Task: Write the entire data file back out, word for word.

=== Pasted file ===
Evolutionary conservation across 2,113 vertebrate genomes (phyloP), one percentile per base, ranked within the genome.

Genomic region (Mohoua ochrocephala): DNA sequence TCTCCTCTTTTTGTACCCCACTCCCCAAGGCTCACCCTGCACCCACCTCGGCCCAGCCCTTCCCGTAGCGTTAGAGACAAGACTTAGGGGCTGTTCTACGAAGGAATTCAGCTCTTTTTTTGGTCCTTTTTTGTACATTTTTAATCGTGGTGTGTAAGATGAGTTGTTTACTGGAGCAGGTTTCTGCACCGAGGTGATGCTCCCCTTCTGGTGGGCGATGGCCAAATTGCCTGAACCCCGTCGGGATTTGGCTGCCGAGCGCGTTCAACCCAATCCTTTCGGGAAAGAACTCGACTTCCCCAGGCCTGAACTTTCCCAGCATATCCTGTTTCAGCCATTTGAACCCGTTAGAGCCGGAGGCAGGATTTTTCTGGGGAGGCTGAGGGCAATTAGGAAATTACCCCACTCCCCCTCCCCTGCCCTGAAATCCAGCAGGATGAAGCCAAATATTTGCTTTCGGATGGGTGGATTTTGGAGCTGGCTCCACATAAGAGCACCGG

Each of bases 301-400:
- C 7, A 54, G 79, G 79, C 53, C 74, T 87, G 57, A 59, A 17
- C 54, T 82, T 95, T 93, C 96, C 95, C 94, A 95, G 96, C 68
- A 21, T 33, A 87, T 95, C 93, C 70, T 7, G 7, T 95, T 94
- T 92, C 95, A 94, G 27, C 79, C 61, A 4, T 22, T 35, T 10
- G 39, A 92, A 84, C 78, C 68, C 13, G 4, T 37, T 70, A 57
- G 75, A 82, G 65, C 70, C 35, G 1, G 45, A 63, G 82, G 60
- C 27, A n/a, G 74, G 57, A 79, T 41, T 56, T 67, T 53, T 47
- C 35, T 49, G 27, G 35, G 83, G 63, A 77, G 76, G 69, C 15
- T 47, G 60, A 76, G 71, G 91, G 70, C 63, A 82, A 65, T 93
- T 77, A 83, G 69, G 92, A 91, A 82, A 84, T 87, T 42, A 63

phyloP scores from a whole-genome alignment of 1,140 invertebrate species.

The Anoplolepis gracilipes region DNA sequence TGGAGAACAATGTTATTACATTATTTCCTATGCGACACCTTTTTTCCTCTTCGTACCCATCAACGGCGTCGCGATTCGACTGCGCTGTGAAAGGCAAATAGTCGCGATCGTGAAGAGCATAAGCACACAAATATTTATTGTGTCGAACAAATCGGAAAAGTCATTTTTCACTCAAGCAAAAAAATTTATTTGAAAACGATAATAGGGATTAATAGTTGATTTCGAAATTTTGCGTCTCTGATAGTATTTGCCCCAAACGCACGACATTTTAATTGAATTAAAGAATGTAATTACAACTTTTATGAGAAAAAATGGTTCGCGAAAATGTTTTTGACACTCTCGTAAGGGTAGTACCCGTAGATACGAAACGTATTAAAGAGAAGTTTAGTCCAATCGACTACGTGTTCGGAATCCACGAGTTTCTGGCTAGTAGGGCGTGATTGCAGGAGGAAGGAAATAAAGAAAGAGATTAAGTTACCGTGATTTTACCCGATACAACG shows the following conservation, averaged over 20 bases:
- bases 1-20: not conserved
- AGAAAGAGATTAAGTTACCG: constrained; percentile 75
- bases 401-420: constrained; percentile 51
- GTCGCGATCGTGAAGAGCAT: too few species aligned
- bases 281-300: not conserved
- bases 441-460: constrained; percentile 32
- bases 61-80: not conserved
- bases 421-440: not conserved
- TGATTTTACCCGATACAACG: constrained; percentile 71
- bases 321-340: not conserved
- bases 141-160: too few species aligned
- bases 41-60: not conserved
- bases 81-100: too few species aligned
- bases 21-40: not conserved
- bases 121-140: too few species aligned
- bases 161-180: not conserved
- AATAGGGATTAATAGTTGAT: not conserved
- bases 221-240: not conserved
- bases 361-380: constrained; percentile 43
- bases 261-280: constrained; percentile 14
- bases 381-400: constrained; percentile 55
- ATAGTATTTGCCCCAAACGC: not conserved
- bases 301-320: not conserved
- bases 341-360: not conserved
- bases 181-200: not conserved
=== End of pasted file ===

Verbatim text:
Evolutionary conservation across 2,113 vertebrate genomes (phyloP), one percentile per base, ranked within the genome.

Genomic region (Mohoua ochrocephala): DNA sequence TCTCCTCTTTTTGTACCCCACTCCCCAAGGCTCACCCTGCACCCACCTCGGCCCAGCCCTTCCCGTAGCGTTAGAGACAAGACTTAGGGGCTGTTCTACGAAGGAATTCAGCTCTTTTTTTGGTCCTTTTTTGTACATTTTTAATCGTGGTGTGTAAGATGAGTTGTTTACTGGAGCAGGTTTCTGCACCGAGGTGATGCTCCCCTTCTGGTGGGCGATGGCCAAATTGCCTGAACCCCGTCGGGATTTGGCTGCCGAGCGCGTTCAACCCAATCCTTTCGGGAAAGAACTCGACTTCCCCAGGCCTGAACTTTCCCAGCATATCCTGTTTCAGCCATTTGAACCCGTTAGAGCCGGAGGCAGGATTTTTCTGGGGAGGCTGAGGGCAATTAGGAAATTACCCCACTCCCCCTCCCCTGCCCTGAAATCCAGCAGGATGAAGCCAAATATTTGCTTTCGGATGGGTGGATTTTGGAGCTGGCTCCACATAAGAGCACCGG

Each of bases 301-400:
- C 7, A 54, G 79, G 79, C 53, C 74, T 87, G 57, A 59, A 17
- C 54, T 82, T 95, T 93, C 96, C 95, C 94, A 95, G 96, C 68
- A 21, T 33, A 87, T 95, C 93, C 70, T 7, G 7, T 95, T 94
- T 92, C 95, A 94, G 27, C 79, C 61, A 4, T 22, T 35, T 10
- G 39, A 92, A 84, C 78, C 68, C 13, G 4, T 37, T 70, A 57
- G 75, A 82, G 65, C 70, C 35, G 1, G 45, A 63, G 82, G 60
- C 27, A n/a, G 74, G 57, A 79, T 41, T 56, T 67, T 53, T 47
- C 35, T 49, G 27, G 35, G 83, G 63, A 77, G 76, G 69, C 15
- T 47, G 60, A 76, G 71, G 91, G 70, C 63, A 82, A 65, T 93
- T 77, A 83, G 69, G 92, A 91, A 82, A 84, T 87, T 42, A 63

phyloP scores from a whole-genome alignment of 1,140 invertebrate species.

The Anoplolepis gracilipes region DNA sequence TGGAGAACAATGTTATTACATTATTTCCTATGCGACACCTTTTTTCCTCTTCGTACCCATCAACGGCGTCGCGATTCGACTGCGCTGTGAAAGGCAAATAGTCGCGATCGTGAAGAGCATAAGCACACAAATATTTATTGTGTCGAACAAATCGGAAAAGTCATTTTTCACTCAAGCAAAAAAATTTATTTGAAAACGATAATAGGGATTAATAGTTGATTTCGAAATTTTGCGTCTCTGATAGTATTTGCCCCAAACGCACGACATTTTAATTGAATTAAAGAATGTAATTACAACTTTTATGAGAAAAAATGGTTCGCGAAAATGTTTTTGACACTCTCGTAAGGGTAGTACCCGTAGATACGAAACGTATTAAAGAGAAGTTTAGTCCAATCGACTACGTGTTCGGAATCCACGAGTTTCTGGCTAGTAGGGCGTGATTGCAGGAGGAAGGAAATAAAGAAAGAGATTAAGTTACCGTGATTTTACCCGATACAACG shows the following conservation, averaged over 20 bases:
- bases 1-20: not conserved
- AGAAAGAGATTAAGTTACCG: constrained; percentile 75
- bases 401-420: constrained; percentile 51
- GTCGCGATCGTGAAGAGCAT: too few species aligned
- bases 281-300: not conserved
- bases 441-460: constrained; percentile 32
- bases 61-80: not conserved
- bases 421-440: not conserved
- TGATTTTACCCGATACAACG: constrained; percentile 71
- bases 321-340: not conserved
- bases 141-160: too few species aligned
- bases 41-60: not conserved
- bases 81-100: too few species aligned
- bases 21-40: not conserved
- bases 121-140: too few species aligned
- bases 161-180: not conserved
- AATAGGGATTAATAGTTGAT: not conserved
- bases 221-240: not conserved
- bases 361-380: constrained; percentile 43
- bases 261-280: constrained; percentile 14
- bases 381-400: constrained; percentile 55
- ATAGTATTTGCCCCAAACGC: not conserved
- bases 301-320: not conserved
- bases 341-360: not conserved
- bases 181-200: not conserved